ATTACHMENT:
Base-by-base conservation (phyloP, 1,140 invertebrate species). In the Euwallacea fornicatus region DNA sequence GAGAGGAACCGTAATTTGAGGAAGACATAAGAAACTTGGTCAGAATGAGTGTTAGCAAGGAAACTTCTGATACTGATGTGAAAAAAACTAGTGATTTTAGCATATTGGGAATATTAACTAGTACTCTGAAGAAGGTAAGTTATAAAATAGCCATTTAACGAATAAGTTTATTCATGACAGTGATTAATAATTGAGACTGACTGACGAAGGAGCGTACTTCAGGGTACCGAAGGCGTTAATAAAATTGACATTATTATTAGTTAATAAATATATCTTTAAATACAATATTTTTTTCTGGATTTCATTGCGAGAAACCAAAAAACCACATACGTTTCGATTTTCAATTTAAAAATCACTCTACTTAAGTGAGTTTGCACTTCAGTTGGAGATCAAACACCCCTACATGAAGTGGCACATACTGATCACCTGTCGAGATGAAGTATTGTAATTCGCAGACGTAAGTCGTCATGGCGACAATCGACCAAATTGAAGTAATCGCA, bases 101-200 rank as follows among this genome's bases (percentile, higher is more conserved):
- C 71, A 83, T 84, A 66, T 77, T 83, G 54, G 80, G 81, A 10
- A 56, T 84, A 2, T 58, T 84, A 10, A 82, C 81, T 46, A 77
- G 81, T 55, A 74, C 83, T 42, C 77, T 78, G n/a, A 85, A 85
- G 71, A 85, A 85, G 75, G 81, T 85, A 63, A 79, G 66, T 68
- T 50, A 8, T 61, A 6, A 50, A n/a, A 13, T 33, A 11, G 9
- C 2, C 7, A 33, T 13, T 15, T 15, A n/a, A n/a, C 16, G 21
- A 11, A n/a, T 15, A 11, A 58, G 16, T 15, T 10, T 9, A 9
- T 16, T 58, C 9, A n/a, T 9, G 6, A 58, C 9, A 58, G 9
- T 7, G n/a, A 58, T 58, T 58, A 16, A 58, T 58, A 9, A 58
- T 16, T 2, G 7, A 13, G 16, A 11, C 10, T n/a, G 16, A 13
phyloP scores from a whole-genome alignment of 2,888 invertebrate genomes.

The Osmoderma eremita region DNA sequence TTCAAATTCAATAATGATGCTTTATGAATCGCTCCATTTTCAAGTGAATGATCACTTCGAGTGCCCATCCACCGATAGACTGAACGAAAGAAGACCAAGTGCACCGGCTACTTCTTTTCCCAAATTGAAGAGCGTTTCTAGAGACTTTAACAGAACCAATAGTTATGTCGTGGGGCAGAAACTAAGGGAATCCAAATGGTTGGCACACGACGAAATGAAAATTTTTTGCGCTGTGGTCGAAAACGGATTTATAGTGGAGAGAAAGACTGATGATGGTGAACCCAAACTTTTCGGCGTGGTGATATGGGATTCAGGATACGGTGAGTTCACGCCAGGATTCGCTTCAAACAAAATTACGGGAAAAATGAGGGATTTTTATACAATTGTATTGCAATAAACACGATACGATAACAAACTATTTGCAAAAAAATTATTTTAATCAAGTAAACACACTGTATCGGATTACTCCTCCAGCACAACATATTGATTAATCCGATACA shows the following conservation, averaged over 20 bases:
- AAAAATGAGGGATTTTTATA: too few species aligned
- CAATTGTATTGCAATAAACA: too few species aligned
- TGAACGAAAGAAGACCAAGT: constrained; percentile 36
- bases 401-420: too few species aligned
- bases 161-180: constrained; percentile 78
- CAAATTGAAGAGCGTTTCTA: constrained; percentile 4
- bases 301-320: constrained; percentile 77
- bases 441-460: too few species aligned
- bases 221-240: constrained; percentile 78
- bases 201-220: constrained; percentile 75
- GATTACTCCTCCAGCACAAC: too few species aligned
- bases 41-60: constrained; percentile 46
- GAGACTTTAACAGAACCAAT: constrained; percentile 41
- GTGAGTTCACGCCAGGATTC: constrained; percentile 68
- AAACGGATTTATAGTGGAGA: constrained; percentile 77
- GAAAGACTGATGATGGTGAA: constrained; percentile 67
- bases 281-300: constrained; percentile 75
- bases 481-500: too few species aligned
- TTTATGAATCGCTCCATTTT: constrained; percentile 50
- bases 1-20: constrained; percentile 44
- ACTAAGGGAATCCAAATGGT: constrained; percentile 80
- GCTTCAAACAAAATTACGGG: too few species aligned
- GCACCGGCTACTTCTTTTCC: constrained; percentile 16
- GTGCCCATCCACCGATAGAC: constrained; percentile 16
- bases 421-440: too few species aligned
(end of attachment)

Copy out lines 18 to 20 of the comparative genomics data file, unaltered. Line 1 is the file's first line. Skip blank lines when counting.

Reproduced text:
- bases 161-180: constrained; percentile 78
- CAAATTGAAGAGCGTTTCTA: constrained; percentile 4
- bases 301-320: constrained; percentile 77